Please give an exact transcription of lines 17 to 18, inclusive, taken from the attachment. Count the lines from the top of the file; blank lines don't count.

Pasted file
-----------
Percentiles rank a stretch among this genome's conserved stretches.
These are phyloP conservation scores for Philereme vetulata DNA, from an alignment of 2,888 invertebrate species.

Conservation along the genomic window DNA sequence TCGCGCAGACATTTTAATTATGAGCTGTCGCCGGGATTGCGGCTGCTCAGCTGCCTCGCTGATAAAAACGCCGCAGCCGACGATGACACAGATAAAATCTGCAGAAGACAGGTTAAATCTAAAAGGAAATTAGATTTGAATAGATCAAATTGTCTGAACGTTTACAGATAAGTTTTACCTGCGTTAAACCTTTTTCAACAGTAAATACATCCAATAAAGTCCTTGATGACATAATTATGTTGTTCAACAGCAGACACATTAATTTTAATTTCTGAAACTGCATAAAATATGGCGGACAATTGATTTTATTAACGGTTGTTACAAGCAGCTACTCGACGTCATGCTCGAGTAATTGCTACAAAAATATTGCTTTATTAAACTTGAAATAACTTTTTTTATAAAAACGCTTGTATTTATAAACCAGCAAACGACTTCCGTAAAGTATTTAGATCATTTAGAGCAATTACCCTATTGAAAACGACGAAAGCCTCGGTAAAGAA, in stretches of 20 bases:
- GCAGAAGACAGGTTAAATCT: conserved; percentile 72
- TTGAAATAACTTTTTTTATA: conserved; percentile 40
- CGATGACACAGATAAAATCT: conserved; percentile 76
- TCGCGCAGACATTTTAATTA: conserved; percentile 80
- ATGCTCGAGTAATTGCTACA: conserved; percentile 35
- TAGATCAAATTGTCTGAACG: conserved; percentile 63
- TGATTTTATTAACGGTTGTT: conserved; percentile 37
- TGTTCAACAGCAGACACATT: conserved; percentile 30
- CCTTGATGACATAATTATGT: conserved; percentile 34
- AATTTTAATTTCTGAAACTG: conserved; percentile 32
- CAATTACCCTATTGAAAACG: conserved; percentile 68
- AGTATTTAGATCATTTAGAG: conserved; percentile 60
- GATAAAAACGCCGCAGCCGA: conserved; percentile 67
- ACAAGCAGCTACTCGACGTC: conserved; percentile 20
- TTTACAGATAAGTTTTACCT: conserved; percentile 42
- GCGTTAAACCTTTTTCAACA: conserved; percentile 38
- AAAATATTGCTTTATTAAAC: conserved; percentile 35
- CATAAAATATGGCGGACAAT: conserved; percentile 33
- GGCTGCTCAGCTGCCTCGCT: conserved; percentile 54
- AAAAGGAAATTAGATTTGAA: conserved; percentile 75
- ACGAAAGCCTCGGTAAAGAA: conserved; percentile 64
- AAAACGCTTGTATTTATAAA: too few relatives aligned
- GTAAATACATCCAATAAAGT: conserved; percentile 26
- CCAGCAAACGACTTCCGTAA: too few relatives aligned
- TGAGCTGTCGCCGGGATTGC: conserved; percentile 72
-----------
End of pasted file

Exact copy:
- ACAAGCAGCTACTCGACGTC: conserved; percentile 20
- TTTACAGATAAGTTTTACCT: conserved; percentile 42